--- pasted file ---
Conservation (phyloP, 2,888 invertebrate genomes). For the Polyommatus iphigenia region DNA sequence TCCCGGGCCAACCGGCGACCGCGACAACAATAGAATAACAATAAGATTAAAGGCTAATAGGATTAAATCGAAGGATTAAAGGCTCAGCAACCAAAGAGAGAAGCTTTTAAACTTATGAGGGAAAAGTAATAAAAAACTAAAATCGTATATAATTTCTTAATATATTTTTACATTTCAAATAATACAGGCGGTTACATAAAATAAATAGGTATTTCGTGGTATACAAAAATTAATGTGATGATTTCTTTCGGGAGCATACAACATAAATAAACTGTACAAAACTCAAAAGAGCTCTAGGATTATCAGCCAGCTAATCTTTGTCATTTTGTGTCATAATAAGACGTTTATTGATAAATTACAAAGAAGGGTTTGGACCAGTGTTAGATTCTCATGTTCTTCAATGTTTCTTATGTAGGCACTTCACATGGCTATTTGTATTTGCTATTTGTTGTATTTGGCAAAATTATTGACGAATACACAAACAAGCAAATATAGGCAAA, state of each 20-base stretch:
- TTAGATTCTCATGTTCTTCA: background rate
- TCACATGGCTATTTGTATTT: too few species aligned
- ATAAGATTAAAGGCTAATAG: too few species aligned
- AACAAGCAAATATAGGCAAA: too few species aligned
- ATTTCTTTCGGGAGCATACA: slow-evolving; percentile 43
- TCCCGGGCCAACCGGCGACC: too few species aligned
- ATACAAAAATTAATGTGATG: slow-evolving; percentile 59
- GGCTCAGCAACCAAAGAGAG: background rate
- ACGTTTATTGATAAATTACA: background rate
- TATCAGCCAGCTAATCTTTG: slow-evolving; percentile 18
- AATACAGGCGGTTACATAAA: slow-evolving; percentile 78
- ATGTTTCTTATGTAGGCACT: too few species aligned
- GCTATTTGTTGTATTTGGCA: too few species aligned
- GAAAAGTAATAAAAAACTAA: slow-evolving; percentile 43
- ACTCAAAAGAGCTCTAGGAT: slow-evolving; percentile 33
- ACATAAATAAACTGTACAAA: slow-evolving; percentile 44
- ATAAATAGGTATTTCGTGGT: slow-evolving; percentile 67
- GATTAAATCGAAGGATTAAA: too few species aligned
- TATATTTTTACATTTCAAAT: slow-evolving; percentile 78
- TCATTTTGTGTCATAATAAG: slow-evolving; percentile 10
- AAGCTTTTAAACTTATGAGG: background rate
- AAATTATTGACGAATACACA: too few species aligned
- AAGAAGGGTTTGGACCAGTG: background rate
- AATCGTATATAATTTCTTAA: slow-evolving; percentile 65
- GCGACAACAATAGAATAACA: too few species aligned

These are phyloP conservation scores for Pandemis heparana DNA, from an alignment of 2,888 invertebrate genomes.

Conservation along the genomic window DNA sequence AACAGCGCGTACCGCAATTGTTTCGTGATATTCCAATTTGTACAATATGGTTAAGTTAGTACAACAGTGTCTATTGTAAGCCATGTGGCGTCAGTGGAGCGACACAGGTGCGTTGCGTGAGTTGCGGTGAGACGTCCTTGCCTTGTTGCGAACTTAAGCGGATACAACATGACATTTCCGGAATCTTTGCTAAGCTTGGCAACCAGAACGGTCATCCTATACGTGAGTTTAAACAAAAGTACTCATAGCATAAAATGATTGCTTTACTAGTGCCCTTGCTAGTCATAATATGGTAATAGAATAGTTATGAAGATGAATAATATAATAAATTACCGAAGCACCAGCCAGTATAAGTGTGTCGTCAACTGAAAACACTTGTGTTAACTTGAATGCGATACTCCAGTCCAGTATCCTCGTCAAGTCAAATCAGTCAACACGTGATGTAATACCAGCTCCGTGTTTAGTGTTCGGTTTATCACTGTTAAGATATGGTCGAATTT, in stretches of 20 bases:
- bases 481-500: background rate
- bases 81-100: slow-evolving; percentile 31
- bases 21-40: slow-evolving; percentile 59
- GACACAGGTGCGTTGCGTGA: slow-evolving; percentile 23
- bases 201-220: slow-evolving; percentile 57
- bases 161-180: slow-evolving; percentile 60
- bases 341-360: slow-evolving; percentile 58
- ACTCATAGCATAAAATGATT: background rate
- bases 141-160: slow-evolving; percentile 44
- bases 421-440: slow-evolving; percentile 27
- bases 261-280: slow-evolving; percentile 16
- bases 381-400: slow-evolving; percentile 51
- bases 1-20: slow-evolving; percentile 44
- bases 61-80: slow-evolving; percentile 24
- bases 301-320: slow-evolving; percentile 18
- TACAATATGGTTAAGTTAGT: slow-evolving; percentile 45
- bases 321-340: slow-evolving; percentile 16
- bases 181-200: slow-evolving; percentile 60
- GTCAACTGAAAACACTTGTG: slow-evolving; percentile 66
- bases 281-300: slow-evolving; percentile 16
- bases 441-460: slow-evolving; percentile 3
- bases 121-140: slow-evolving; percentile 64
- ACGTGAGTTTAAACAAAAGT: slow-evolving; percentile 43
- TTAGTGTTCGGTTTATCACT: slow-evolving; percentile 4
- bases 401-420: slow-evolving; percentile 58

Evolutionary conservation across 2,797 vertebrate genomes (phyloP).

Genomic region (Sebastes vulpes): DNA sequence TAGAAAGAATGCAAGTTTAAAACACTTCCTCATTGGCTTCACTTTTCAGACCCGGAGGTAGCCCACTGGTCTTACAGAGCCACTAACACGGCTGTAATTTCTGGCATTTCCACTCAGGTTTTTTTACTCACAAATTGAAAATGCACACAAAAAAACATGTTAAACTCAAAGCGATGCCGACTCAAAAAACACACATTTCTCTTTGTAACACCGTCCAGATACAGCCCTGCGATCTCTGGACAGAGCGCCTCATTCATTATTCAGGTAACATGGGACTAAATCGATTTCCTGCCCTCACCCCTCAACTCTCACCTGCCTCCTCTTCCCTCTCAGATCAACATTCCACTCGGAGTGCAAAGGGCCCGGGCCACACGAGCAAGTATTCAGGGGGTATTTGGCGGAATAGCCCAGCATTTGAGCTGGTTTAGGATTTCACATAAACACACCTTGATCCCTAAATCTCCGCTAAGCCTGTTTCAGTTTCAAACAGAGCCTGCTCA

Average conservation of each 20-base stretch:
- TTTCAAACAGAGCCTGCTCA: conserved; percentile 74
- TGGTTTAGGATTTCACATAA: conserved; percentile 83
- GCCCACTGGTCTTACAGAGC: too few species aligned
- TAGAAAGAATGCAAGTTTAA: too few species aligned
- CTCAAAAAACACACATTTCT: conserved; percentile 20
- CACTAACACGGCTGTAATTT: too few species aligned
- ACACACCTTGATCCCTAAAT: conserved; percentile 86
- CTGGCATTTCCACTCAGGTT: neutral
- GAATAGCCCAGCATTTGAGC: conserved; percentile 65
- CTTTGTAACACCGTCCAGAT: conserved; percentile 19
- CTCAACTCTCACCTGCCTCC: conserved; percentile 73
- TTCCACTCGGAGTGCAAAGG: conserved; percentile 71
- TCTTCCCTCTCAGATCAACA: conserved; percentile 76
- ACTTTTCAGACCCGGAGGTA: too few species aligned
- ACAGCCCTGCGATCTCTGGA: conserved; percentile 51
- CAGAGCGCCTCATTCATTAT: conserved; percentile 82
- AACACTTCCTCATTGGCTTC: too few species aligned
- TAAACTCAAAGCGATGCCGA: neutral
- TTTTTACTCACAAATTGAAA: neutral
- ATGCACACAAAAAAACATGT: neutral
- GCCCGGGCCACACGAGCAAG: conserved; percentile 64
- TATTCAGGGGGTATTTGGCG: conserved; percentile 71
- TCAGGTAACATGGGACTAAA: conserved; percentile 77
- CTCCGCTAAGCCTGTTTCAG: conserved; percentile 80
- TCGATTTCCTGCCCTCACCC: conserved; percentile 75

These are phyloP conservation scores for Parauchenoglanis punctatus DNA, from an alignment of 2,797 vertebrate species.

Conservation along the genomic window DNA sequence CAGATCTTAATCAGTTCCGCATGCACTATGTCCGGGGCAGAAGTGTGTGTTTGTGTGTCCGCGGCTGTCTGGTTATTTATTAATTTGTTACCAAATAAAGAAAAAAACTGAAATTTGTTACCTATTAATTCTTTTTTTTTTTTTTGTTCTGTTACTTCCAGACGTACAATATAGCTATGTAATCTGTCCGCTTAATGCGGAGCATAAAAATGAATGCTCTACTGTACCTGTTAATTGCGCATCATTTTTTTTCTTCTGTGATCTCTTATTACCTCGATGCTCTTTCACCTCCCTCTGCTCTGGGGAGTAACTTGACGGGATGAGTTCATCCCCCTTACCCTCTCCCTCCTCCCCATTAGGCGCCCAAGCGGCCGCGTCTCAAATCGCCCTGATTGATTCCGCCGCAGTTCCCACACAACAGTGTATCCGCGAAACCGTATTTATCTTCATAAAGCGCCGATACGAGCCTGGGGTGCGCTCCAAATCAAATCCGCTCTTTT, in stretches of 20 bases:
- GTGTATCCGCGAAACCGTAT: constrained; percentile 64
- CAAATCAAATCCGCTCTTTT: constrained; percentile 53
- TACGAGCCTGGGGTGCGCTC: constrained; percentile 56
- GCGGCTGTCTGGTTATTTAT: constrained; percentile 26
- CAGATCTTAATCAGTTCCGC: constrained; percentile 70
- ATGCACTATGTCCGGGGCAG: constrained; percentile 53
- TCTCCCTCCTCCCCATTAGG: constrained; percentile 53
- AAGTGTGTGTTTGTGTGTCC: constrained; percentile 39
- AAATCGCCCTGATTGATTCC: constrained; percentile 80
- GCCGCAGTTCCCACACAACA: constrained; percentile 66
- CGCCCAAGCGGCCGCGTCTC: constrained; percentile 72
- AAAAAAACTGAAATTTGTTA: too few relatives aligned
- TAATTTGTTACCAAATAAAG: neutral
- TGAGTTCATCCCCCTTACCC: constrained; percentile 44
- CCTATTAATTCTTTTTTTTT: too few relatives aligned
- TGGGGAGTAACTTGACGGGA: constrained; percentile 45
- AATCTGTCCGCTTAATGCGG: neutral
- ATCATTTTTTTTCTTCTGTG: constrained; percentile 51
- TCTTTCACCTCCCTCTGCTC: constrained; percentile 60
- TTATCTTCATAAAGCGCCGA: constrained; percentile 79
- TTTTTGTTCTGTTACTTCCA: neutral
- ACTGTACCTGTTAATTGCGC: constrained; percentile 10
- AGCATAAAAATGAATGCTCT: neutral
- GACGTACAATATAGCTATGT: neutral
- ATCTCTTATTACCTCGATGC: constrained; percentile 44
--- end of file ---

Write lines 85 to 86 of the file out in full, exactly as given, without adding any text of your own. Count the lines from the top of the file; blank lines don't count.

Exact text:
- CAAATCAAATCCGCTCTTTT: constrained; percentile 53
- TACGAGCCTGGGGTGCGCTC: constrained; percentile 56